Agency: Cordis | Branch: H2020 | Program: RIA | Phase: SPIRE-02-2016 | Award Amount: 6.54M | Year: 2016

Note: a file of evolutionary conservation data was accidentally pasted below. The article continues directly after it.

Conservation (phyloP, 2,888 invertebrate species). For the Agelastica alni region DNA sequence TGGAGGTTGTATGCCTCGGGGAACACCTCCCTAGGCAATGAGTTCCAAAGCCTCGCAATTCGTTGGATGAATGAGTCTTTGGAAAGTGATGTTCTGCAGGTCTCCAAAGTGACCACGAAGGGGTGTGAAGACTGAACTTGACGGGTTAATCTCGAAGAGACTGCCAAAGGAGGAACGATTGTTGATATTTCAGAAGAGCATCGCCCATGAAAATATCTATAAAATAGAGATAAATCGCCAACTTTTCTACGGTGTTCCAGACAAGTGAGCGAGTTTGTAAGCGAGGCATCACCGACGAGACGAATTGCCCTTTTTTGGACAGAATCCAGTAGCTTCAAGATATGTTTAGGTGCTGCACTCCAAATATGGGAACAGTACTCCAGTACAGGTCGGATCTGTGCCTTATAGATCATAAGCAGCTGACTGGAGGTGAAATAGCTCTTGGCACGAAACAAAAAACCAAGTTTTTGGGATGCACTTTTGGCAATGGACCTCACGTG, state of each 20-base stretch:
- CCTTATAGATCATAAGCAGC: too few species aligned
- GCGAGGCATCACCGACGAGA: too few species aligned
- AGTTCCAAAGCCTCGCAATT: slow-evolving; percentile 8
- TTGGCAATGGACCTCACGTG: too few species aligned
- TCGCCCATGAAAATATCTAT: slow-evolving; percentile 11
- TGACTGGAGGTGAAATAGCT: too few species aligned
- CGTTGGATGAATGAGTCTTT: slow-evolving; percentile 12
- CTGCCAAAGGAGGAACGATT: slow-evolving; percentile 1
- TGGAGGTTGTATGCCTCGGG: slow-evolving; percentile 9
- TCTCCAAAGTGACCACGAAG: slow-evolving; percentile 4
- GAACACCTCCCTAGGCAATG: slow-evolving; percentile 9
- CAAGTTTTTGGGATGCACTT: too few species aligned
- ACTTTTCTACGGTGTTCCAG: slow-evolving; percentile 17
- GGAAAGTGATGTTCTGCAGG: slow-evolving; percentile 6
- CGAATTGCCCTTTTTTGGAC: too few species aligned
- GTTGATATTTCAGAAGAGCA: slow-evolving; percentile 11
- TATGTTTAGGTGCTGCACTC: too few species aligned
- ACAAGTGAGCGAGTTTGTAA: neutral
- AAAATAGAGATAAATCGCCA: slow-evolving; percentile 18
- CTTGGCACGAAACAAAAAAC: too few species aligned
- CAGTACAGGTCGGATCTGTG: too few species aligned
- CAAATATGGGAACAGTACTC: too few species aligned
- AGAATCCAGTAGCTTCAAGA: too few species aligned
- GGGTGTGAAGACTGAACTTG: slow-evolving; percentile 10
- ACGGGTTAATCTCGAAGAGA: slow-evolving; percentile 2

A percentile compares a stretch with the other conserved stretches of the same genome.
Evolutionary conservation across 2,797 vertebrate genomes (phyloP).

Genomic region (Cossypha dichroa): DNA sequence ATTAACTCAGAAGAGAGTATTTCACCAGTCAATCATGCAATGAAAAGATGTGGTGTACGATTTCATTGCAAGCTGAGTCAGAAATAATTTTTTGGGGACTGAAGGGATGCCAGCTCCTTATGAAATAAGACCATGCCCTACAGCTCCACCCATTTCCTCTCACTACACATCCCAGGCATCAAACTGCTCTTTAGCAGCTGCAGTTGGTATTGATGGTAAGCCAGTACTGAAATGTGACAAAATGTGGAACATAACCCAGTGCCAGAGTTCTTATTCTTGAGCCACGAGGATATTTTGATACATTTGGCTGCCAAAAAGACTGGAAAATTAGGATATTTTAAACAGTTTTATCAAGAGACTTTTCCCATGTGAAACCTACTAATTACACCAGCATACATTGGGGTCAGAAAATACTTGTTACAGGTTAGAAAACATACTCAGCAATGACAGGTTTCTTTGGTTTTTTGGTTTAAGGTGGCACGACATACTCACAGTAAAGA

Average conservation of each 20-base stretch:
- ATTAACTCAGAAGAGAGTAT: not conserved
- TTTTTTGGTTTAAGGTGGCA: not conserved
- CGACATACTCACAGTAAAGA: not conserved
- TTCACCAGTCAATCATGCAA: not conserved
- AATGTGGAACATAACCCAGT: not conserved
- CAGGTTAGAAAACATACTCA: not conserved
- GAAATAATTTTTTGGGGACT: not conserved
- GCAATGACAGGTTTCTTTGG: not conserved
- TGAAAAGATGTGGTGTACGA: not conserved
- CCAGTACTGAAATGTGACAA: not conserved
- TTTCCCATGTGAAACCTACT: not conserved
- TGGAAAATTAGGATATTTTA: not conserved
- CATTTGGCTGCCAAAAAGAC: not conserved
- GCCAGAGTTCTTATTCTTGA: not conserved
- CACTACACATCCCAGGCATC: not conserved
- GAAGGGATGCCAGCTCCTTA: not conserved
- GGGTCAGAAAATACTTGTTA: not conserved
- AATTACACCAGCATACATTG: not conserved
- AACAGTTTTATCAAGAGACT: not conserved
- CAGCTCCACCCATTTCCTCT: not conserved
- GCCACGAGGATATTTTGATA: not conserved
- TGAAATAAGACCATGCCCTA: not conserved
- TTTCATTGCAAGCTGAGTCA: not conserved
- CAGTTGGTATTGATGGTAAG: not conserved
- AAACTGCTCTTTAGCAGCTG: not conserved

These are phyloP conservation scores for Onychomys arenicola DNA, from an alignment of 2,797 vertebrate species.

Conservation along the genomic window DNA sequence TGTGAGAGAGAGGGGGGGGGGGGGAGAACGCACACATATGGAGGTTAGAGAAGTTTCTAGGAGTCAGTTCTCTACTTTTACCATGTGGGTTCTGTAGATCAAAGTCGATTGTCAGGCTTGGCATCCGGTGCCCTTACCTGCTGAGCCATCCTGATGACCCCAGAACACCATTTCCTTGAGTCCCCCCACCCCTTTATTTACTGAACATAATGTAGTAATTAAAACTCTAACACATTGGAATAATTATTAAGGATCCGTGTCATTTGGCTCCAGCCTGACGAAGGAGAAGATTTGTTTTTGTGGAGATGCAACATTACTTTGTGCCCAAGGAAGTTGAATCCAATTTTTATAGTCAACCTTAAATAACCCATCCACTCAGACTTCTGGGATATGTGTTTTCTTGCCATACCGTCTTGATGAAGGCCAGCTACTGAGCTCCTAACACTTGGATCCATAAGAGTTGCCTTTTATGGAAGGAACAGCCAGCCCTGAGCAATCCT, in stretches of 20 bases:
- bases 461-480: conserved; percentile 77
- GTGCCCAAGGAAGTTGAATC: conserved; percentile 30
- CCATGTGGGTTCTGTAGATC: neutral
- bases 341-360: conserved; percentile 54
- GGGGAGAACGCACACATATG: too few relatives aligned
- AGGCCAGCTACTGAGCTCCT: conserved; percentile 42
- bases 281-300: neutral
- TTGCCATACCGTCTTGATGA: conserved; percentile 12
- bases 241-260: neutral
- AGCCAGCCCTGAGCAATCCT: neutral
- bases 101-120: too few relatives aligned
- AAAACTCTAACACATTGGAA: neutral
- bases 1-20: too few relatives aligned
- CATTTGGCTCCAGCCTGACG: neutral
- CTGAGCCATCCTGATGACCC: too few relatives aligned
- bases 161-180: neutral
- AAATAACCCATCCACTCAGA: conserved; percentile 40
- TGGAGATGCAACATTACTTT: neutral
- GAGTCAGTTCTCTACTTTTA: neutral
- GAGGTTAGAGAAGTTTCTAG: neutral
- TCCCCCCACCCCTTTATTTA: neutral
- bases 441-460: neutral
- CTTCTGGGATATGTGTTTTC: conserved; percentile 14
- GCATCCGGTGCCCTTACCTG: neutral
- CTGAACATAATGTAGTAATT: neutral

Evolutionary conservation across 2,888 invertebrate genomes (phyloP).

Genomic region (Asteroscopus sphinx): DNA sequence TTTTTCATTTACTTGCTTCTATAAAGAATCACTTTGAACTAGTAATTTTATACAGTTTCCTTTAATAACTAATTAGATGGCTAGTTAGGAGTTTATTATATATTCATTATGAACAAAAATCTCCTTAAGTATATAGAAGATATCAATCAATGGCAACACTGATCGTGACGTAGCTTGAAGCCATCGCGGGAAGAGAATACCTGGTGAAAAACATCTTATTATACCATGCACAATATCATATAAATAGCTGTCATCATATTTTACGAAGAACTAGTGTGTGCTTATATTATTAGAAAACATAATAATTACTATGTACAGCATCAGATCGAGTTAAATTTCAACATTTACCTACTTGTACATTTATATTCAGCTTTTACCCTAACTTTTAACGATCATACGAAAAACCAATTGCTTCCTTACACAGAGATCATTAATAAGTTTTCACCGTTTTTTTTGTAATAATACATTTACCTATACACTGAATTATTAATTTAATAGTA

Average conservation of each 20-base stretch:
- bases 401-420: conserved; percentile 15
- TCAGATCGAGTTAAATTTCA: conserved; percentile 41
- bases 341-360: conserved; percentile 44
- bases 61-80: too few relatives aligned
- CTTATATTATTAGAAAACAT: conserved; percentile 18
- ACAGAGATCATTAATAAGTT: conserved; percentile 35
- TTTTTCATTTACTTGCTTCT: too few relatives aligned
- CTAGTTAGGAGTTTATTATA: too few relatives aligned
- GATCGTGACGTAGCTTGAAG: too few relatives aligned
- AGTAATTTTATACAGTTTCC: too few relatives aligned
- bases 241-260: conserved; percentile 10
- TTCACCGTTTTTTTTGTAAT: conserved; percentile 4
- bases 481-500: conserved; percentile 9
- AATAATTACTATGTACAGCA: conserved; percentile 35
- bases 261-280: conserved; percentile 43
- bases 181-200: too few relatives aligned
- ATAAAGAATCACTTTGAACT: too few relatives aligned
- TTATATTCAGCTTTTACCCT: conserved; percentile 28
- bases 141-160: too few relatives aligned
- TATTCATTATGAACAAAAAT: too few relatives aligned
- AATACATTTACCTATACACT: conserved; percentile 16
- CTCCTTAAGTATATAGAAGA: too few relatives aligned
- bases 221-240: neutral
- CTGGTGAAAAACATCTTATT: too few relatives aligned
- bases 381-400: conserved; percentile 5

The goal of CoPro is to develop and to demonstrate methods and tools for process monitoring and optimal dynamic planning, scheduling and control of plants, industrial sites and clusters under dynamic market conditions. CoPro will provide decision support to operators and managers and develop closed-loop solutions to achieve an optimally energy and resource efficient production. In most plants of the process industries, the energy and resource efficiency of the production depends critically on discrete decisions on the use of equipment, shutdowns, product changeovers and cleaning or regeneration of equipment. CoPro will consider these discrete decisions in plant-wide dynamic optimization and develop integrated scheduling and control solutions. Advanced online data analytics will be developed for plant health and product quality monitoring. The detection of anomalies will trigger fast re-scheduling and re-optimization. CoPro will demonstrate advanced plant-wide and site-wide coordination and control in five typical use cases that cover a wide range of sectors of the process industries, and the whole value chain: - Petrochemical production site - Base chemicals and polymer production site - Recycling system in cellulose production - Consumer product formulation and packaging plant - Food processing plant In addition,CoPro will develop methods for the coordination of plants in industrial parks that belong to different companies, thus providing a basis for future industrial symbiosis. CoPro pays special attention to the role of operators and managers in plant-wide control solutions and to the deployment of advanced solutions in industrial sites with a heterogeneous IT environment. As the effort required for the development and maintenance of accurate plant models is the bottleneck for the development and long-term operation of advanced control and scheduling solutions, CoPro will develop methods for efficient modelling and for model quality monitoring and model adaption